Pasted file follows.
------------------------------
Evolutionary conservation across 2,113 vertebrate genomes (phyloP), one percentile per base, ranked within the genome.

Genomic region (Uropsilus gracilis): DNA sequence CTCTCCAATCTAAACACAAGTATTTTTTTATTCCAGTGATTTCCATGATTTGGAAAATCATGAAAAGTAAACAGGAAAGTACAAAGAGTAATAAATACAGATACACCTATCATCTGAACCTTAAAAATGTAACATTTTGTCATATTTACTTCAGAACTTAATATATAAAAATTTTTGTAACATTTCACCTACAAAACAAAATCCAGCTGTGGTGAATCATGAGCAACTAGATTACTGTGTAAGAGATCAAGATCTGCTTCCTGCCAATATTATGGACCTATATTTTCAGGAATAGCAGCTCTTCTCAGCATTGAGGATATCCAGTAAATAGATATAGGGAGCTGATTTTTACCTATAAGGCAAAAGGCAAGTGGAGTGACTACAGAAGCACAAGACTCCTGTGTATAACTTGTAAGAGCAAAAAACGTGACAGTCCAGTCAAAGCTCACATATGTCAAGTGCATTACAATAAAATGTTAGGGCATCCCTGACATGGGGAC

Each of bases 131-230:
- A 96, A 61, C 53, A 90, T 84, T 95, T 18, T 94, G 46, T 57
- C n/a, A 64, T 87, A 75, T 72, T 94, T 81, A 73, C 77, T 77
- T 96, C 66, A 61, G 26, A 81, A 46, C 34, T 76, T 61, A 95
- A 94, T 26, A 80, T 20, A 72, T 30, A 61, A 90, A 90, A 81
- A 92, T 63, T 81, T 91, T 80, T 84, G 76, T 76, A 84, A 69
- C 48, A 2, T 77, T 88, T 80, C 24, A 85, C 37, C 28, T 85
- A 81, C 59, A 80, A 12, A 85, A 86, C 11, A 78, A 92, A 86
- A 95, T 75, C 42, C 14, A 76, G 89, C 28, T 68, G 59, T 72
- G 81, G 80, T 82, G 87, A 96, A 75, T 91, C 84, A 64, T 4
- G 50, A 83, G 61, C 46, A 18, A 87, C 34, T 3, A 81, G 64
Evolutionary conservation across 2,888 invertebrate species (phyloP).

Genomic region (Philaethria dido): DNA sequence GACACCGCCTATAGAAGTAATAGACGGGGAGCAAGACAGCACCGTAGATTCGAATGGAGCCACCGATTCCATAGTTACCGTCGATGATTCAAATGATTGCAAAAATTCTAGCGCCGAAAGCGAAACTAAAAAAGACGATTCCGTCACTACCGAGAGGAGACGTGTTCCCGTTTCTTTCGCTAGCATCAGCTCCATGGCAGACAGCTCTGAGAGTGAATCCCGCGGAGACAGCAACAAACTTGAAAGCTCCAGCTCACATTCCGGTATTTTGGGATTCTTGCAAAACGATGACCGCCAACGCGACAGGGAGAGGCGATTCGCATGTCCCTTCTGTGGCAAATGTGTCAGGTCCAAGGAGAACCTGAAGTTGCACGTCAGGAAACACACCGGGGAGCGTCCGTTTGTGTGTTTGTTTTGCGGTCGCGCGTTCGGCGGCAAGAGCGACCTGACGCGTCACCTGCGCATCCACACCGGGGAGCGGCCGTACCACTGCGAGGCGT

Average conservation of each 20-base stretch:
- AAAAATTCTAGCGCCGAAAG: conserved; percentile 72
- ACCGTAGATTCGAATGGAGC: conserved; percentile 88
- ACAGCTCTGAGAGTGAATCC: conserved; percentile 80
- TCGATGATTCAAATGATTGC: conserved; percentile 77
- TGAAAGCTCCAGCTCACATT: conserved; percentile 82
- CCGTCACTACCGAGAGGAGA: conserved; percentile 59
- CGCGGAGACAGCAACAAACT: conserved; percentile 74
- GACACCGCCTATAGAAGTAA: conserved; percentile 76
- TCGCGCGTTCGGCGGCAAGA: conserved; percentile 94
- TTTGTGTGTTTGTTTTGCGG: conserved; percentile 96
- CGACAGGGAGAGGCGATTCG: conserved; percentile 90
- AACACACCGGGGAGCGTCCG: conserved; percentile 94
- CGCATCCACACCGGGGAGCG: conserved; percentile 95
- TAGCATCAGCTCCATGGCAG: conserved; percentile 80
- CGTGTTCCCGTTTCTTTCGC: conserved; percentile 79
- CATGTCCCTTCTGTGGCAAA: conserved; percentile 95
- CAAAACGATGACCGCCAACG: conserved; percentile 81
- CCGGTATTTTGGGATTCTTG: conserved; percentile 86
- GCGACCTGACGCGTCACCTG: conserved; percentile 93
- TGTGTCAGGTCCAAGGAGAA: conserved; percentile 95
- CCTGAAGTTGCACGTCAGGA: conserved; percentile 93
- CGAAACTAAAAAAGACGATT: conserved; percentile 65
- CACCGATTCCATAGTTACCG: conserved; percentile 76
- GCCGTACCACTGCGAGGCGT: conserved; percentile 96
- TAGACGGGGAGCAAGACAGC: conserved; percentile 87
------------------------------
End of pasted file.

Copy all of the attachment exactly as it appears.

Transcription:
Evolutionary conservation across 2,113 vertebrate genomes (phyloP), one percentile per base, ranked within the genome.

Genomic region (Uropsilus gracilis): DNA sequence CTCTCCAATCTAAACACAAGTATTTTTTTATTCCAGTGATTTCCATGATTTGGAAAATCATGAAAAGTAAACAGGAAAGTACAAAGAGTAATAAATACAGATACACCTATCATCTGAACCTTAAAAATGTAACATTTTGTCATATTTACTTCAGAACTTAATATATAAAAATTTTTGTAACATTTCACCTACAAAACAAAATCCAGCTGTGGTGAATCATGAGCAACTAGATTACTGTGTAAGAGATCAAGATCTGCTTCCTGCCAATATTATGGACCTATATTTTCAGGAATAGCAGCTCTTCTCAGCATTGAGGATATCCAGTAAATAGATATAGGGAGCTGATTTTTACCTATAAGGCAAAAGGCAAGTGGAGTGACTACAGAAGCACAAGACTCCTGTGTATAACTTGTAAGAGCAAAAAACGTGACAGTCCAGTCAAAGCTCACATATGTCAAGTGCATTACAATAAAATGTTAGGGCATCCCTGACATGGGGAC

Each of bases 131-230:
- A 96, A 61, C 53, A 90, T 84, T 95, T 18, T 94, G 46, T 57
- C n/a, A 64, T 87, A 75, T 72, T 94, T 81, A 73, C 77, T 77
- T 96, C 66, A 61, G 26, A 81, A 46, C 34, T 76, T 61, A 95
- A 94, T 26, A 80, T 20, A 72, T 30, A 61, A 90, A 90, A 81
- A 92, T 63, T 81, T 91, T 80, T 84, G 76, T 76, A 84, A 69
- C 48, A 2, T 77, T 88, T 80, C 24, A 85, C 37, C 28, T 85
- A 81, C 59, A 80, A 12, A 85, A 86, C 11, A 78, A 92, A 86
- A 95, T 75, C 42, C 14, A 76, G 89, C 28, T 68, G 59, T 72
- G 81, G 80, T 82, G 87, A 96, A 75, T 91, C 84, A 64, T 4
- G 50, A 83, G 61, C 46, A 18, A 87, C 34, T 3, A 81, G 64
Evolutionary conservation across 2,888 invertebrate species (phyloP).

Genomic region (Philaethria dido): DNA sequence GACACCGCCTATAGAAGTAATAGACGGGGAGCAAGACAGCACCGTAGATTCGAATGGAGCCACCGATTCCATAGTTACCGTCGATGATTCAAATGATTGCAAAAATTCTAGCGCCGAAAGCGAAACTAAAAAAGACGATTCCGTCACTACCGAGAGGAGACGTGTTCCCGTTTCTTTCGCTAGCATCAGCTCCATGGCAGACAGCTCTGAGAGTGAATCCCGCGGAGACAGCAACAAACTTGAAAGCTCCAGCTCACATTCCGGTATTTTGGGATTCTTGCAAAACGATGACCGCCAACGCGACAGGGAGAGGCGATTCGCATGTCCCTTCTGTGGCAAATGTGTCAGGTCCAAGGAGAACCTGAAGTTGCACGTCAGGAAACACACCGGGGAGCGTCCGTTTGTGTGTTTGTTTTGCGGTCGCGCGTTCGGCGGCAAGAGCGACCTGACGCGTCACCTGCGCATCCACACCGGGGAGCGGCCGTACCACTGCGAGGCGT

Average conservation of each 20-base stretch:
- AAAAATTCTAGCGCCGAAAG: conserved; percentile 72
- ACCGTAGATTCGAATGGAGC: conserved; percentile 88
- ACAGCTCTGAGAGTGAATCC: conserved; percentile 80
- TCGATGATTCAAATGATTGC: conserved; percentile 77
- TGAAAGCTCCAGCTCACATT: conserved; percentile 82
- CCGTCACTACCGAGAGGAGA: conserved; percentile 59
- CGCGGAGACAGCAACAAACT: conserved; percentile 74
- GACACCGCCTATAGAAGTAA: conserved; percentile 76
- TCGCGCGTTCGGCGGCAAGA: conserved; percentile 94
- TTTGTGTGTTTGTTTTGCGG: conserved; percentile 96
- CGACAGGGAGAGGCGATTCG: conserved; percentile 90
- AACACACCGGGGAGCGTCCG: conserved; percentile 94
- CGCATCCACACCGGGGAGCG: conserved; percentile 95
- TAGCATCAGCTCCATGGCAG: conserved; percentile 80
- CGTGTTCCCGTTTCTTTCGC: conserved; percentile 79
- CATGTCCCTTCTGTGGCAAA: conserved; percentile 95
- CAAAACGATGACCGCCAACG: conserved; percentile 81
- CCGGTATTTTGGGATTCTTG: conserved; percentile 86
- GCGACCTGACGCGTCACCTG: conserved; percentile 93
- TGTGTCAGGTCCAAGGAGAA: conserved; percentile 95
- CCTGAAGTTGCACGTCAGGA: conserved; percentile 93
- CGAAACTAAAAAAGACGATT: conserved; percentile 65
- CACCGATTCCATAGTTACCG: conserved; percentile 76
- GCCGTACCACTGCGAGGCGT: conserved; percentile 96
- TAGACGGGGAGCAAGACAGC: conserved; percentile 87